I won’t lie to you: Litomyšl is a bit of a pain to get to. Located 177 kilometers east of Prague, it takes about two hours by car or train. In the latter case, you will need to go to Česká Třebová and then take a 30 minute bus ride (catch a bus outside the train station) to the destination. Or take a taxi: the 17 km ride will set you back about 200 CZK.
All things considered, getting to Litomyšl is still easier than the trip to the much-touted Český Krumlov, with better returns: a beautiful Renaissance town with a myriád of nice hotels, pensions, restaurants, and cafes, a stunning chateau and lots of fun activites for you and your kids. Minus the tourist busses.
Here are ten reasons to take the trip:
1. Smetana Square
The long main square in Litomyšl – the longest in the country in fact – was actually part of a thousand year old trade route leading from the orient to the Baltic coast. It is ringed by baroque and classicist façades which hide buildings with gothic foundations. Most of the medieval arcades have also survived so today’s shoppers can stay dry when going about their errands in the rain, just like their medieval counterparts. The square, with myriad shops, cafes, museums, and galleries is the pulsing heart of the old town.
2. Sports Center
If after a day of culture, you want to have some healthy fun, walk up the castle hill to the Sports Center where you can reserve a bowling lane, play squash or tennis in an indoor or outdoor court, all for a fraction of what you would pay in Prague.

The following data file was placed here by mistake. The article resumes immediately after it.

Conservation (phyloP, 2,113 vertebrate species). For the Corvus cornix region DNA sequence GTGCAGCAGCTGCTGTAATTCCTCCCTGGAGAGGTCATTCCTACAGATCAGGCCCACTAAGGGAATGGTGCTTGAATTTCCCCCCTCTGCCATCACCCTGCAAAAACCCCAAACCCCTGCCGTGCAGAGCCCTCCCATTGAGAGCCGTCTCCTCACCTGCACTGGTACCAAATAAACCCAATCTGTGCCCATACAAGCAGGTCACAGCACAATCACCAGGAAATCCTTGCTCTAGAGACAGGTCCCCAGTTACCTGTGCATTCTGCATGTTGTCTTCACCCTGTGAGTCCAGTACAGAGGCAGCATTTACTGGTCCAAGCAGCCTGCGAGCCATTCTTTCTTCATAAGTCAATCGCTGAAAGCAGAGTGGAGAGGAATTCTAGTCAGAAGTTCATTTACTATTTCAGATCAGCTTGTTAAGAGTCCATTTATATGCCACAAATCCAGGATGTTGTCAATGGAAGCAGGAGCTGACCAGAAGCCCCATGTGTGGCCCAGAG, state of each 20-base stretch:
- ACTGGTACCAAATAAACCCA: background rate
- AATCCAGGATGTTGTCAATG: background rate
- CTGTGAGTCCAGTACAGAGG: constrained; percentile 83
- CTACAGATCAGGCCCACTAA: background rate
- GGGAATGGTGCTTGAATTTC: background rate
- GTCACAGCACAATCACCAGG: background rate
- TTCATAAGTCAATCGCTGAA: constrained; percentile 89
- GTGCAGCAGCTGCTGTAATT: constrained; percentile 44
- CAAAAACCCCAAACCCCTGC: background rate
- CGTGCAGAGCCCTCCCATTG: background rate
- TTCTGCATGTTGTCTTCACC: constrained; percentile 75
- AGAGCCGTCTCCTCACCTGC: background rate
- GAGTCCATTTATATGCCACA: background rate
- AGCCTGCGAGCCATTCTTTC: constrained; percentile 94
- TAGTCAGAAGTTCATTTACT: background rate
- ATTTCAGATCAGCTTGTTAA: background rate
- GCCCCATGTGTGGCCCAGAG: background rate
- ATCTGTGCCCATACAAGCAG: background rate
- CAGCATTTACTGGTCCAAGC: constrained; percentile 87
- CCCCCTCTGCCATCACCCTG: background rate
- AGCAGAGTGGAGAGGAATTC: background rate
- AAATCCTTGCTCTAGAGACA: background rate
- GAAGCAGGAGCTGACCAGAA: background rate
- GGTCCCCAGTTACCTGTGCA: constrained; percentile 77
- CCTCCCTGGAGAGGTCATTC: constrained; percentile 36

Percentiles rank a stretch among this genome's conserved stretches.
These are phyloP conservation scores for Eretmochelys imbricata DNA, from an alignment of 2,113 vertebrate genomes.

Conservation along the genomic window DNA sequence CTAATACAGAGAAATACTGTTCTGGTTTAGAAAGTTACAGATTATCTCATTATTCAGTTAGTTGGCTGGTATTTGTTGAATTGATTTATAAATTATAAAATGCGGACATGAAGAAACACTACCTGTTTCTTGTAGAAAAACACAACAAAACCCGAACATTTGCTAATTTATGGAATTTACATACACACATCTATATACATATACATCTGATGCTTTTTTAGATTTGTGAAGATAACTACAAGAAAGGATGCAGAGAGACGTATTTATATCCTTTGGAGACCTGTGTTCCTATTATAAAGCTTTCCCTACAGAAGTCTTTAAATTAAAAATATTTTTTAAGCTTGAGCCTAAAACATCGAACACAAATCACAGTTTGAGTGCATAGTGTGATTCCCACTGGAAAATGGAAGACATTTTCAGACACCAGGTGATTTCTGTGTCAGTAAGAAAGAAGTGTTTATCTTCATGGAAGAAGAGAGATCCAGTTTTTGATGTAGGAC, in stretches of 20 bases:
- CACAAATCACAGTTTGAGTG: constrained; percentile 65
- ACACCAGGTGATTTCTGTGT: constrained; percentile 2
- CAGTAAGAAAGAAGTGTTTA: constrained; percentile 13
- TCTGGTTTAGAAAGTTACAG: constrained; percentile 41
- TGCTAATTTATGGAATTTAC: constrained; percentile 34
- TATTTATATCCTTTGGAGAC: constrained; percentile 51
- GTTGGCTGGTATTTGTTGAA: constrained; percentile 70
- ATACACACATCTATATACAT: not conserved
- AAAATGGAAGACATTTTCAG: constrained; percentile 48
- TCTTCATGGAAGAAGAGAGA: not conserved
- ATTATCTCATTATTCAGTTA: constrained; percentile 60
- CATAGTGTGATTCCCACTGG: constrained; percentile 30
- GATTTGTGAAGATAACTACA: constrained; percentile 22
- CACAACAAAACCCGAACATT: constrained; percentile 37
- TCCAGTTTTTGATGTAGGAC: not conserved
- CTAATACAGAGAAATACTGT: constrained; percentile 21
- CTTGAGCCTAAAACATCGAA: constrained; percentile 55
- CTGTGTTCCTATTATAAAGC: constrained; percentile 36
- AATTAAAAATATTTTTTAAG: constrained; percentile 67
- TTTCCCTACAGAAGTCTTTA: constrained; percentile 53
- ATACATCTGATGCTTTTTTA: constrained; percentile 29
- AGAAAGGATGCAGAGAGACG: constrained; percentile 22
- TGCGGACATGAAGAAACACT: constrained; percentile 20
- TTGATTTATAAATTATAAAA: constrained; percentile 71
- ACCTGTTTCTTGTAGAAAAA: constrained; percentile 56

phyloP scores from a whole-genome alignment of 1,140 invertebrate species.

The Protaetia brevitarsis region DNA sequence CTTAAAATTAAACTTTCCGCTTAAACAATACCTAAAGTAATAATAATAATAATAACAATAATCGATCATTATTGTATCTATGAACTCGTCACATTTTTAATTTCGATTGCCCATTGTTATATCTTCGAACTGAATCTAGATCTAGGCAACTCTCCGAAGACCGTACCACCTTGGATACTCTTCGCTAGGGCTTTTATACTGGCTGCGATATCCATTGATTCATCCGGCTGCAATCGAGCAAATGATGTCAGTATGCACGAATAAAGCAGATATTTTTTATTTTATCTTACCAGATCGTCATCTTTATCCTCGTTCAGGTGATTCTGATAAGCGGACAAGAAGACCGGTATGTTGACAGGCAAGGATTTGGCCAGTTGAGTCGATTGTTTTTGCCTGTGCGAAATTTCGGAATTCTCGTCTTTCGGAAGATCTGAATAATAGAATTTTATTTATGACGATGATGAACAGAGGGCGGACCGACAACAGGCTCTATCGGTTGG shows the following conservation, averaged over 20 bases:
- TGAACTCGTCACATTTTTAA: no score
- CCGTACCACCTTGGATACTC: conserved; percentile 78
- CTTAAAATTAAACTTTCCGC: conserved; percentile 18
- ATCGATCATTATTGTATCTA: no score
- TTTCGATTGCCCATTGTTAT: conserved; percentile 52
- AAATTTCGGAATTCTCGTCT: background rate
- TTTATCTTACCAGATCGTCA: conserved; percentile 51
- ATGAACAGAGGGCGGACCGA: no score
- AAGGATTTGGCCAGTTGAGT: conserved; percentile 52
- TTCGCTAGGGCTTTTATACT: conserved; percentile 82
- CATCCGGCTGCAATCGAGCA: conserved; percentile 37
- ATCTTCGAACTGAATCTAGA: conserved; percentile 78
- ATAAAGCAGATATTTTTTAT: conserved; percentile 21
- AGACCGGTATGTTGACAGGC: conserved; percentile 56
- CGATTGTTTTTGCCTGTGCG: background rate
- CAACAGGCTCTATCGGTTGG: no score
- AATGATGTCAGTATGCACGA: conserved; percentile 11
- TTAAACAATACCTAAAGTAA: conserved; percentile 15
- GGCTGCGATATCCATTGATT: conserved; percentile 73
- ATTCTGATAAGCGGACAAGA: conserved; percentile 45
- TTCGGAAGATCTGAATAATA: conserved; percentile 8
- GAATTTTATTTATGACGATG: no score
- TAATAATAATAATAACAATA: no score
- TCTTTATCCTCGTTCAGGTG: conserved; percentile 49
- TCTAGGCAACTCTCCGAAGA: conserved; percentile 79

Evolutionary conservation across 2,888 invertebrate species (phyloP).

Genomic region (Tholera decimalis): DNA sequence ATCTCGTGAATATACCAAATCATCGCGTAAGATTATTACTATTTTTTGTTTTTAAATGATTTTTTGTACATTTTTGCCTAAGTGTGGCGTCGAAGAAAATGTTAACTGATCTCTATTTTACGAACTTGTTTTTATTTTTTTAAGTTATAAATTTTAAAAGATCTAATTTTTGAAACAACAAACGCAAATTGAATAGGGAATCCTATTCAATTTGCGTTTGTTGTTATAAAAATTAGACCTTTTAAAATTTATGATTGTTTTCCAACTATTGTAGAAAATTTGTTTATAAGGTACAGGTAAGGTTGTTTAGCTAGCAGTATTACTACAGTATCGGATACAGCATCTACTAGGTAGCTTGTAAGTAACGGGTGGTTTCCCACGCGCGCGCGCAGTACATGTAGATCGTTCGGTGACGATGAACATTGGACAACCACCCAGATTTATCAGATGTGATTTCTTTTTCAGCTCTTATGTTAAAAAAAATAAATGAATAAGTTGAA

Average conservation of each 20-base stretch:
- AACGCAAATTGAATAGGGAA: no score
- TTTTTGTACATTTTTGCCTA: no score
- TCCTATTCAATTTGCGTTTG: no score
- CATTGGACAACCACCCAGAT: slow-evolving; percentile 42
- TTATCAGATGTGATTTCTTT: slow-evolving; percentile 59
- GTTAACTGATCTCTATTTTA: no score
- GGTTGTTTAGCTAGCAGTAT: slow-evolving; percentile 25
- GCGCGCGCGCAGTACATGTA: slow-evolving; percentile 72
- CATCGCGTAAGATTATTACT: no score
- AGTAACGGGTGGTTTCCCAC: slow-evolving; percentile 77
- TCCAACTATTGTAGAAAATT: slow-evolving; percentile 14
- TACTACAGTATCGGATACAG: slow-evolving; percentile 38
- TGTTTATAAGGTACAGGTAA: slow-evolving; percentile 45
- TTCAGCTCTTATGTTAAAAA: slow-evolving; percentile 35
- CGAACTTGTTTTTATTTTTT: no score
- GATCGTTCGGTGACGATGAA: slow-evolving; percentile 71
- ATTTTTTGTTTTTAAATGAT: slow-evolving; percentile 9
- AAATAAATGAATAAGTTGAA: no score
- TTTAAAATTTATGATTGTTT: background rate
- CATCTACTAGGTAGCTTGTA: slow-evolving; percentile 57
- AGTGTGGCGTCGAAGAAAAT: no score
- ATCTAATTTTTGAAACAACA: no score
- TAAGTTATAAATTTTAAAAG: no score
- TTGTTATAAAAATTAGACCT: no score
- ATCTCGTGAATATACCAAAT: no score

3. The Chocco Café
One of the most popular spots on the square is the Chocco Kavarna, at house 117. The vaulted interiors have been transformed into a cozy, nonsmoking café where chocolate is king. From the moment you walk in the door, you will be tantalized by the smell of cocoa, along with a glass case full of pralines, all made from the wholesome ingredients right on the premises. You can take your pick from 40 types, ranging from the favorite milk chocolate and walnut to the exotic dark chocolate and Absinth or even pepper and chili flavors. http://www.ceskepralinky.cz
4. Klub Kotelna
If you want to party the night away, there’s no better place to do it than the Kotelna club, located about a ten minute’s walk from Smetana Square at Kapitána Jaroše No. 1129. Every Saturday night, there’s something going on at this music club known for its retro-parties, revivals, and concerts. http://mckotelna.cz/web/
5. The Doll Museum
Off the main square in Jiráskova No. 4, you will find a collection of dollhouses, dolls, and toys from 1850 to the present. The collection of doll houses is truly impressive, with a medieval kitchen, American farms, country cottages, stores and palaces fit for a princess, such as Princess Diana, the museum’s latest inhabitant. Resplendent in a white gown hung with pearls and a pearl tiara, she rules the Barbie collection. Boys and tomboys will also come into their own with train sets, cars, and even a circus. http://www.muzeum-domecku-panenek.cz
6. The Portmoneum